The biggest proof is that that Sevag was killed for being an Armenian. Why was he, an Armenian, killed on April 24?
What does the Istanbul Armenian community think about Sevag’s case?
The community is bust with Hrant’s court case. At first they showed some interest but later didn’t raise their voices about Sevag.
So now the community isn’t interested at all in Sevag’s court case?
No; not any more. For example, when Hrant’s trial was underway there was nothing; just a mention of his name.
Why is that?
I don’t know. Initially, there were some meetings and rallies, but now just silence. I don’t know what will happen on February 19. The court cases will no longer take place in Istanbul.
At first it was Diyarbakir. Now we are headed to Izmir.
The eye-witness, Halil Ekşi, is there.
Are you hopeful that justice will win triumph?
The Turks don’t have it [justice-S.A.], so why should we? There are some 980 cases of soldiers committing suicide here.
In just one year?
No, no; in the last five years or so. That’s how many soldiers have died. Mostly Kurds and Alevis. Most who died were Kurds.
If you met your son’s killer what would you tell him?
I breathed the same air for three years with those murders in the courts. In truth, I’d like to break his fingers. But I won’t allow myself the right to do it. I’m a teacher and don’t have the spirit to do such a thing.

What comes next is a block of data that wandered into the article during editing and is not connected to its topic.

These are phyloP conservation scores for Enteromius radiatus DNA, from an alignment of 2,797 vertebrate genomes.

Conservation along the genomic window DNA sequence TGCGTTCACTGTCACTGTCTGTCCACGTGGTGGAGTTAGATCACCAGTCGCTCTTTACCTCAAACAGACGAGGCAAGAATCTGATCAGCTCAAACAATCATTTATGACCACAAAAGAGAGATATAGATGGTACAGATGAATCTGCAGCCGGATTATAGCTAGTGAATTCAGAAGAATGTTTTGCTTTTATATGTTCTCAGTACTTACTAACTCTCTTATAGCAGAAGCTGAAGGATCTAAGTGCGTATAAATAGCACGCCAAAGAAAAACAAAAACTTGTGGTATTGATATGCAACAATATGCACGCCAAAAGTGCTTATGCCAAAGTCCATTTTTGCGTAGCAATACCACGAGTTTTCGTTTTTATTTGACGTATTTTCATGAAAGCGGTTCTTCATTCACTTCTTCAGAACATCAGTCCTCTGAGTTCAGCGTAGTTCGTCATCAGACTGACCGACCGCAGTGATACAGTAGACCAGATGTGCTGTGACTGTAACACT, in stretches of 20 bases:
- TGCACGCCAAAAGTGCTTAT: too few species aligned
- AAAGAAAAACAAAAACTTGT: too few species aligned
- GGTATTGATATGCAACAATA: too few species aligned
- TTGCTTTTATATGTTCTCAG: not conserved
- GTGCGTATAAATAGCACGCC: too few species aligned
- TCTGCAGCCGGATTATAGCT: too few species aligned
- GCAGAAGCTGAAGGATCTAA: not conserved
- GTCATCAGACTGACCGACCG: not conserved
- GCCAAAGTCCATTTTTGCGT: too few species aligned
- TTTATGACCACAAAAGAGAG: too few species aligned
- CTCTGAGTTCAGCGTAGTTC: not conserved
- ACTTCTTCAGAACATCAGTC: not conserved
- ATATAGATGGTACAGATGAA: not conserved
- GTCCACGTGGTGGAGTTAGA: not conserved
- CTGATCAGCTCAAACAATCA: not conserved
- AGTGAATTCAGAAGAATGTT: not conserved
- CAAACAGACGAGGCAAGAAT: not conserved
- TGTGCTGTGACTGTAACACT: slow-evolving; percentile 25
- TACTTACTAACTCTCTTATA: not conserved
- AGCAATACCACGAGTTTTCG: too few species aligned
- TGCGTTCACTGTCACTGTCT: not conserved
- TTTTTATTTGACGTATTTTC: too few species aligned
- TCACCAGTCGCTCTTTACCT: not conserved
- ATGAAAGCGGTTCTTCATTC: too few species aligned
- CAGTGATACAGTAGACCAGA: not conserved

Has your attitude towards Turks changed after the death of Sevag?
No. I wouldn’t say that. I must confess that there are very good people amongst them. We have lived together in these places. I cannot deny this. There are unthinking people within all races. There are also Turks that take an insulting attitude towards Armenians. For example, they ask us why we aren’t Turks like them. But, I’ve never met such individuals and they aren’t important for us. Imagine that during my worst days it was my Turkish neighbor who came to our aid. That person still comforts us.
(At this point, Mrs. Balıkçı’s husband joins the conversation)
“Don’t get angry, but Armenians are timid. Anyway, there aren’t any Armenians living near us.
(After a moment of silence, Mrs. Balıkçı continues)
You know what’s really painful? We Armenians don’t like to defend one another. That’s out problem. There are so many people in Turkey talking about Armenians, and oftentimes Armenians also speak out, but no one says a word about Sevag. This is what pains us.
Do you have a message for the Armenian diaspora?
What can I say? What’s important is to stand together and raise each other up. But Armenians in the diaspora do not think about us.
Why do you say that?
What I mean to say is that they were struggling and weren’t thinking about us. Now, my advice to them is not to think about us and keep struggling. We have no way out other than struggle. This is my message to the diaspora.
P.S. At the end of our conversation Ani Balıkçı tells me about an incident that took place in Turkey this year. “Terrible snowstorms hit Anatolia this winter. Many villages were shut off. In Van, a father placed his sick young child in a sack and tried to make it to the nearest hospital. The effort was futile and the child died. All the TV stations showed the story. I thought to myself about our ancestors and the means they devised to save their children during those terrible times.”
Ani Balıkçı also wrote about this incident in her letter to Ayşe Kulin, reminding the writer about the hundreds of thousands of Armenians who fell victim to past atrocities. Mrs. Balıkçı wrote “In essence, Mrs. Kulin, what you said is a confession of sorts. You accept that it was genocide whereas your government continues to deny it.”
Photos: Ani Balıkçı’s Facebook page